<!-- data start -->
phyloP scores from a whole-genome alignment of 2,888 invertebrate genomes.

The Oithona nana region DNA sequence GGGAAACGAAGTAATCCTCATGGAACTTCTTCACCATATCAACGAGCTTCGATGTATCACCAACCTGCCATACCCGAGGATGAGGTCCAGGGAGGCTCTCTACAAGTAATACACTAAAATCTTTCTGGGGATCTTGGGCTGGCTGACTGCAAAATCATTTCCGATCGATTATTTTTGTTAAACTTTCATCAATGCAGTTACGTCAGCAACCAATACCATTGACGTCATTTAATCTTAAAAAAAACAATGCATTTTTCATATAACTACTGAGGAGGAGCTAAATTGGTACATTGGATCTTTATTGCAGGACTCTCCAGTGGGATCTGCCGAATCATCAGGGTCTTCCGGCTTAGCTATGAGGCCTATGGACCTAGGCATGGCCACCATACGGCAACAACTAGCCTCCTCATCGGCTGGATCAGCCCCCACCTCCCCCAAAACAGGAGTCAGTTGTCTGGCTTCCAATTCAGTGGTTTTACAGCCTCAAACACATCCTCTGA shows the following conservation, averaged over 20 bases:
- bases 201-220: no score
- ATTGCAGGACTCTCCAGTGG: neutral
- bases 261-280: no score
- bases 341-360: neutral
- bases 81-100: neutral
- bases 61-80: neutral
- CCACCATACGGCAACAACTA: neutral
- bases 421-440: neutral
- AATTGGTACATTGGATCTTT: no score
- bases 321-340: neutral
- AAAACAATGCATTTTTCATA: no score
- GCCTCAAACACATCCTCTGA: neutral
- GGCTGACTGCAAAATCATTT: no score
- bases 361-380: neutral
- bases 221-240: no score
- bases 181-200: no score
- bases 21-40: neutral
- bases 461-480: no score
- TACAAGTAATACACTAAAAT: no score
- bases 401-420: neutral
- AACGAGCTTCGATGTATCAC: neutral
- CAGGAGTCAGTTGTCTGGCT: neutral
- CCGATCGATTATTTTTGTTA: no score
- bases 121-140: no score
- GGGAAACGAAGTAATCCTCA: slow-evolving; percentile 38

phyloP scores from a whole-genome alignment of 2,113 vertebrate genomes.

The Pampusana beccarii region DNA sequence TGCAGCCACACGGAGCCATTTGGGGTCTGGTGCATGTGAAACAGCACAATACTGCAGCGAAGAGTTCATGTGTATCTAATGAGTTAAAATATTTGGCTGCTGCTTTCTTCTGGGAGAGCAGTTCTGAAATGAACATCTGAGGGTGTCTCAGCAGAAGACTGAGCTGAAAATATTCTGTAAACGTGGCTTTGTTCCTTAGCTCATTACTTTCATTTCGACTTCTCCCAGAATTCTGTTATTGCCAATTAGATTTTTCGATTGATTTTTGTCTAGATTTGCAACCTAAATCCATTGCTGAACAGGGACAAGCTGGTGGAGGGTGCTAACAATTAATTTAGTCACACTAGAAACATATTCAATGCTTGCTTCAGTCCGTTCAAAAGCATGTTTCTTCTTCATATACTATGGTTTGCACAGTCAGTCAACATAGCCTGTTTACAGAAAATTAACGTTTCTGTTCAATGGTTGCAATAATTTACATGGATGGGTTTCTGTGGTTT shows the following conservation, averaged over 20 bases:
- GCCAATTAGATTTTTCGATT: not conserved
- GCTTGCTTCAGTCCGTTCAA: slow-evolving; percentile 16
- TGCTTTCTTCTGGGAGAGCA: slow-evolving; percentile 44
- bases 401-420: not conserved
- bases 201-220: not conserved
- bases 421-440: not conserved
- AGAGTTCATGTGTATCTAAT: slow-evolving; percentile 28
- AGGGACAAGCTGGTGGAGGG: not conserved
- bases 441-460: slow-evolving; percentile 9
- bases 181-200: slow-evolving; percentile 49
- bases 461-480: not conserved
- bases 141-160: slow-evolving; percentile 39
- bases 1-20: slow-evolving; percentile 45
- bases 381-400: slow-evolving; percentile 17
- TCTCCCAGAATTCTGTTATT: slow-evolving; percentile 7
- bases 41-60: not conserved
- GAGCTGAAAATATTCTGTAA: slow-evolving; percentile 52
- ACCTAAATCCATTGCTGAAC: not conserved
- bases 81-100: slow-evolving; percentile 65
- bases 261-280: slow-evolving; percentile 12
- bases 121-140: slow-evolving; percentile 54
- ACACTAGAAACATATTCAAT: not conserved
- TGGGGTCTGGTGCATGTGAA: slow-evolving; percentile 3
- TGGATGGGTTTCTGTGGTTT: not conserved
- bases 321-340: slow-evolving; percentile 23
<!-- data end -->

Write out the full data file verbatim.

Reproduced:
phyloP scores from a whole-genome alignment of 2,888 invertebrate genomes.

The Oithona nana region DNA sequence GGGAAACGAAGTAATCCTCATGGAACTTCTTCACCATATCAACGAGCTTCGATGTATCACCAACCTGCCATACCCGAGGATGAGGTCCAGGGAGGCTCTCTACAAGTAATACACTAAAATCTTTCTGGGGATCTTGGGCTGGCTGACTGCAAAATCATTTCCGATCGATTATTTTTGTTAAACTTTCATCAATGCAGTTACGTCAGCAACCAATACCATTGACGTCATTTAATCTTAAAAAAAACAATGCATTTTTCATATAACTACTGAGGAGGAGCTAAATTGGTACATTGGATCTTTATTGCAGGACTCTCCAGTGGGATCTGCCGAATCATCAGGGTCTTCCGGCTTAGCTATGAGGCCTATGGACCTAGGCATGGCCACCATACGGCAACAACTAGCCTCCTCATCGGCTGGATCAGCCCCCACCTCCCCCAAAACAGGAGTCAGTTGTCTGGCTTCCAATTCAGTGGTTTTACAGCCTCAAACACATCCTCTGA shows the following conservation, averaged over 20 bases:
- bases 201-220: no score
- ATTGCAGGACTCTCCAGTGG: neutral
- bases 261-280: no score
- bases 341-360: neutral
- bases 81-100: neutral
- bases 61-80: neutral
- CCACCATACGGCAACAACTA: neutral
- bases 421-440: neutral
- AATTGGTACATTGGATCTTT: no score
- bases 321-340: neutral
- AAAACAATGCATTTTTCATA: no score
- GCCTCAAACACATCCTCTGA: neutral
- GGCTGACTGCAAAATCATTT: no score
- bases 361-380: neutral
- bases 221-240: no score
- bases 181-200: no score
- bases 21-40: neutral
- bases 461-480: no score
- TACAAGTAATACACTAAAAT: no score
- bases 401-420: neutral
- AACGAGCTTCGATGTATCAC: neutral
- CAGGAGTCAGTTGTCTGGCT: neutral
- CCGATCGATTATTTTTGTTA: no score
- bases 121-140: no score
- GGGAAACGAAGTAATCCTCA: slow-evolving; percentile 38

phyloP scores from a whole-genome alignment of 2,113 vertebrate genomes.

The Pampusana beccarii region DNA sequence TGCAGCCACACGGAGCCATTTGGGGTCTGGTGCATGTGAAACAGCACAATACTGCAGCGAAGAGTTCATGTGTATCTAATGAGTTAAAATATTTGGCTGCTGCTTTCTTCTGGGAGAGCAGTTCTGAAATGAACATCTGAGGGTGTCTCAGCAGAAGACTGAGCTGAAAATATTCTGTAAACGTGGCTTTGTTCCTTAGCTCATTACTTTCATTTCGACTTCTCCCAGAATTCTGTTATTGCCAATTAGATTTTTCGATTGATTTTTGTCTAGATTTGCAACCTAAATCCATTGCTGAACAGGGACAAGCTGGTGGAGGGTGCTAACAATTAATTTAGTCACACTAGAAACATATTCAATGCTTGCTTCAGTCCGTTCAAAAGCATGTTTCTTCTTCATATACTATGGTTTGCACAGTCAGTCAACATAGCCTGTTTACAGAAAATTAACGTTTCTGTTCAATGGTTGCAATAATTTACATGGATGGGTTTCTGTGGTTT shows the following conservation, averaged over 20 bases:
- GCCAATTAGATTTTTCGATT: not conserved
- GCTTGCTTCAGTCCGTTCAA: slow-evolving; percentile 16
- TGCTTTCTTCTGGGAGAGCA: slow-evolving; percentile 44
- bases 401-420: not conserved
- bases 201-220: not conserved
- bases 421-440: not conserved
- AGAGTTCATGTGTATCTAAT: slow-evolving; percentile 28
- AGGGACAAGCTGGTGGAGGG: not conserved
- bases 441-460: slow-evolving; percentile 9
- bases 181-200: slow-evolving; percentile 49
- bases 461-480: not conserved
- bases 141-160: slow-evolving; percentile 39
- bases 1-20: slow-evolving; percentile 45
- bases 381-400: slow-evolving; percentile 17
- TCTCCCAGAATTCTGTTATT: slow-evolving; percentile 7
- bases 41-60: not conserved
- GAGCTGAAAATATTCTGTAA: slow-evolving; percentile 52
- ACCTAAATCCATTGCTGAAC: not conserved
- bases 81-100: slow-evolving; percentile 65
- bases 261-280: slow-evolving; percentile 12
- bases 121-140: slow-evolving; percentile 54
- ACACTAGAAACATATTCAAT: not conserved
- TGGGGTCTGGTGCATGTGAA: slow-evolving; percentile 3
- TGGATGGGTTTCTGTGGTTT: not conserved
- bases 321-340: slow-evolving; percentile 23